We have been a victim of this success in two ways—first getting people to understand that allowing consumers control generates more, rather than less, data, and all of it more accurate; and second, getting companies to build this approach into their long marketing time horizon. But the pace is incredible, and we are building the first B2B2C apps with top marketing names and launching them imminently.

SUB: You just raised $1.7 million in new funding. What are your plans for the funds?

Lawson: The nFluence plan has always been ambitious, and yet straightforward: to cover multiple sectors on both side of the Atlantic. We have been in the U.S. and UK from day one as we combine the innovation in technology of the Northwest U.S. with the marketing industry in London—which we see as leading the world. Raising capital in the U.S. is also considerably easier. We are now a really eclectic mix with Brits in the U.S., Americans here in the UK, and French and Spanish people all over. We all have different perspectives that are all dedicated to making marketing better for consumers. But it does take a big team—16 people and growing—and we have to get to scale quickly. Having supportive, enthusiastic investors is brilliant because they bring a valuable perspective of their own.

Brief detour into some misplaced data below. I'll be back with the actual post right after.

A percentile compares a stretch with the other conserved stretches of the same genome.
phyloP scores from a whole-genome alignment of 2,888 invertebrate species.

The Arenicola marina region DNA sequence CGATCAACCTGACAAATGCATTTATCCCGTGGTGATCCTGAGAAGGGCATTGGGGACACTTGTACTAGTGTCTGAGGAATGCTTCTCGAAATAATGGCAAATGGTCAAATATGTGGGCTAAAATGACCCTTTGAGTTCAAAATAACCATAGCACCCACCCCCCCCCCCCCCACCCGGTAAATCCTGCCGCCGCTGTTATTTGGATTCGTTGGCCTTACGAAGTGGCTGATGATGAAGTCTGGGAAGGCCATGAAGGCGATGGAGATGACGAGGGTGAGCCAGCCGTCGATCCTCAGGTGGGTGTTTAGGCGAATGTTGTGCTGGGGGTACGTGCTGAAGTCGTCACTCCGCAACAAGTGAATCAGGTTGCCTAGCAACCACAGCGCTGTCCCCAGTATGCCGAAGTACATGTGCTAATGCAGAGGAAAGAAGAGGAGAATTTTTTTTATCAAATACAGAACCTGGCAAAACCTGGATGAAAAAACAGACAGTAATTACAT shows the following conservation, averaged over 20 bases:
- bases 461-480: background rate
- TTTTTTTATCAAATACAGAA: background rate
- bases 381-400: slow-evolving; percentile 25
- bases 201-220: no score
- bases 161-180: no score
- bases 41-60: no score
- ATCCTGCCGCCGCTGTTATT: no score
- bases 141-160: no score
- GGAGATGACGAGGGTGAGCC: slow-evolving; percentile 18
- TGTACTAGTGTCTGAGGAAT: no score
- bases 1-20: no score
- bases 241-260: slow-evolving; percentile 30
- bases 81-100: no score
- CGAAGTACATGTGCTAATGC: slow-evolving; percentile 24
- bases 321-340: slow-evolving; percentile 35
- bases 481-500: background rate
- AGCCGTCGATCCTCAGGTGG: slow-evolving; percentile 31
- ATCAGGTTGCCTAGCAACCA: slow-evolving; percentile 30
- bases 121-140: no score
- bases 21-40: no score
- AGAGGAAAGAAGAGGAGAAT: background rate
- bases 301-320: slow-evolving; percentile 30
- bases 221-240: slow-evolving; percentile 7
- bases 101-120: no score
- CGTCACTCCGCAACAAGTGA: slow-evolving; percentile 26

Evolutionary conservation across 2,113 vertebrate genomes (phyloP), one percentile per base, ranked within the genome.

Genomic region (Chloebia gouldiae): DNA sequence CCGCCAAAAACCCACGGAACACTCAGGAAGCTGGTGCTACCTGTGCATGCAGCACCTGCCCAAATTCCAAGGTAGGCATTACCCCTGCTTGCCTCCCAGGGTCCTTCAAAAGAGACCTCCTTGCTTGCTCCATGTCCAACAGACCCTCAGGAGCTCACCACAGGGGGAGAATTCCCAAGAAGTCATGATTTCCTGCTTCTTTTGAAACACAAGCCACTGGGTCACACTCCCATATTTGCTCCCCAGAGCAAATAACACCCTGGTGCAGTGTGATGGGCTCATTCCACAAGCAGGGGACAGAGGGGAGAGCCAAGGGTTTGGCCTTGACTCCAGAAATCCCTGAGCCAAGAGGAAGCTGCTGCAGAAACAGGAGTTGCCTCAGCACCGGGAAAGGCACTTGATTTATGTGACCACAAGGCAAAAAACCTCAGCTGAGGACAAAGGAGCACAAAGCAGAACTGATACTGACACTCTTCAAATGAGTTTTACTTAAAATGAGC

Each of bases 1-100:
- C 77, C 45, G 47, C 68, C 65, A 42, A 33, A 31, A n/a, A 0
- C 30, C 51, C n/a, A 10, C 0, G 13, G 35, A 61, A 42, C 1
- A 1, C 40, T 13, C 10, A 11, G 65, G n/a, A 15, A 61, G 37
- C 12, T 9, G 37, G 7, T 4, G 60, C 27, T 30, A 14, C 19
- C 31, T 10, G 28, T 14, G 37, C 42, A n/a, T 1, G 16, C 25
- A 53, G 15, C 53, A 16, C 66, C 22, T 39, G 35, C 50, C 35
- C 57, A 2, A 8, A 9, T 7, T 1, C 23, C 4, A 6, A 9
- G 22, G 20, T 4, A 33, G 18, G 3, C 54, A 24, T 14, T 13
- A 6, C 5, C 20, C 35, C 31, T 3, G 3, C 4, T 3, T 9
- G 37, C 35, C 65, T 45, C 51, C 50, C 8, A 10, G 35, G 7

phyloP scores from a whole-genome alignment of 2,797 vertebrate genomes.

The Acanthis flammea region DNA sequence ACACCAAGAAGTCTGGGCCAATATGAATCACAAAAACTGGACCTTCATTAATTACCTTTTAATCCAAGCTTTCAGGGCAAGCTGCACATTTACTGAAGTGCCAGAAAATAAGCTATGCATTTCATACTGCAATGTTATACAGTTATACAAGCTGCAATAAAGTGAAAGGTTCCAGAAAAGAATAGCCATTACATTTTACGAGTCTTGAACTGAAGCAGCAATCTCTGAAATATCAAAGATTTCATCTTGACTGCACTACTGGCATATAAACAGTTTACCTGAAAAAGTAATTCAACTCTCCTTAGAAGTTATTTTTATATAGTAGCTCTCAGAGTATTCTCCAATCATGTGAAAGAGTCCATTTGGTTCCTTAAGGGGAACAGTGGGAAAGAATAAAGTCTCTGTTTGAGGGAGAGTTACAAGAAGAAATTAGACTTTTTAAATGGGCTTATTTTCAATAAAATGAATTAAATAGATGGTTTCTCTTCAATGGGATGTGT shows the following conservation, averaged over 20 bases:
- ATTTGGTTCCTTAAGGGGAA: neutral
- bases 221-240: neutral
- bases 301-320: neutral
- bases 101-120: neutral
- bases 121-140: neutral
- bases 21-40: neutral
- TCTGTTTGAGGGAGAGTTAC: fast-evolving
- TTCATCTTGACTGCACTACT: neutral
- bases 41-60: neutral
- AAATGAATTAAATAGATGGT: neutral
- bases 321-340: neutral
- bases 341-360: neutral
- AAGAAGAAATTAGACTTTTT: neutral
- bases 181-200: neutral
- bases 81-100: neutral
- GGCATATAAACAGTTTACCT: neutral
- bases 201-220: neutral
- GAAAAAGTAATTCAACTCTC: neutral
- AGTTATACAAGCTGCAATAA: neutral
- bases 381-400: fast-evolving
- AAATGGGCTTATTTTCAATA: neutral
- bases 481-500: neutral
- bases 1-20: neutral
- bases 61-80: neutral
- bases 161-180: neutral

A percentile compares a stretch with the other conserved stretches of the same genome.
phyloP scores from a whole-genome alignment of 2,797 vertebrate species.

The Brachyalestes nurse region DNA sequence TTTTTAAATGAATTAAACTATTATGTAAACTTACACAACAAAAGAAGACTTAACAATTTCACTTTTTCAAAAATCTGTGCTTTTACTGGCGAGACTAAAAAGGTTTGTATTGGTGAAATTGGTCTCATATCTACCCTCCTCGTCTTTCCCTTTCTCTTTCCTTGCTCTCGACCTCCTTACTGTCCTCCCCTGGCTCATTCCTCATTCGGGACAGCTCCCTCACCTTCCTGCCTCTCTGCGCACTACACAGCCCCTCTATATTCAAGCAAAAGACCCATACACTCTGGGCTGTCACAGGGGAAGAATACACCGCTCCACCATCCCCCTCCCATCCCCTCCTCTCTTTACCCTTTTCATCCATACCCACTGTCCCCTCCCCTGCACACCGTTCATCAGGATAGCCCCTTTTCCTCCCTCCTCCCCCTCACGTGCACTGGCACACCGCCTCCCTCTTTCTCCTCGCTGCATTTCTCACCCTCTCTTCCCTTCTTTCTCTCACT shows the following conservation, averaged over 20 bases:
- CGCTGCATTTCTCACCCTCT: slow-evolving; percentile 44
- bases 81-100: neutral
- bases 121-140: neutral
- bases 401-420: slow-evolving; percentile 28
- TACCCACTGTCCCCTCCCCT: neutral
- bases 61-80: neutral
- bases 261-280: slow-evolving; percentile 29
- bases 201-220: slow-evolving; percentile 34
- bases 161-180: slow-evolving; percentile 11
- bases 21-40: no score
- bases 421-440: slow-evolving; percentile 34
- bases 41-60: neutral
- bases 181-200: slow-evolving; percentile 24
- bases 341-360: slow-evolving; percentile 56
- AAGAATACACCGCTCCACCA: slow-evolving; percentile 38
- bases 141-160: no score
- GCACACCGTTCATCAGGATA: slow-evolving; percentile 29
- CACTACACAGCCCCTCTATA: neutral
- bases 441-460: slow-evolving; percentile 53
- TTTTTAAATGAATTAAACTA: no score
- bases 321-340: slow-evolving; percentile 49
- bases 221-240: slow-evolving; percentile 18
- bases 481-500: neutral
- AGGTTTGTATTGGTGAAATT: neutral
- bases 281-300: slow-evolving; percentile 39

SUB: How much outside funding did you raise previous to this new round?

Lawson: We raised $3 million in the previous round to build the technology and launch our showcase application.

SUB: Why was this a particularly good time to raise more funding?

Lawson: We simply needed more human resources to respond to the interest we were getting. I can only be in so many places at one time, and therefore we needed a CRO, which we are about to announce in the next few weeks. We have also just hired a VP Client Solutions last month to onboard clients with the technology.

SUB: How does the company generate revenue or plan to generate revenue?

Lawson: We have a simple yet scalable business model based on licensing our technology based on volume—the size of the ‘value added’ our technology brings. You only pay us if your users are interacting with the technology, and the fee is recouped many times over by the client due to the increased revenue and profit.

SUB: What are your goals for nFluence over the next year or so?

Lawson: nFluence autographs have proven capable of transforming responses from consumers. With the support of superb top-tier partners, we want to deliver autographs widely into consumers’ hands and enable them to benefit from relevant content, offers, and advertising—to take control and move away from being followed across the web by black box algorithms.

nFluence Media –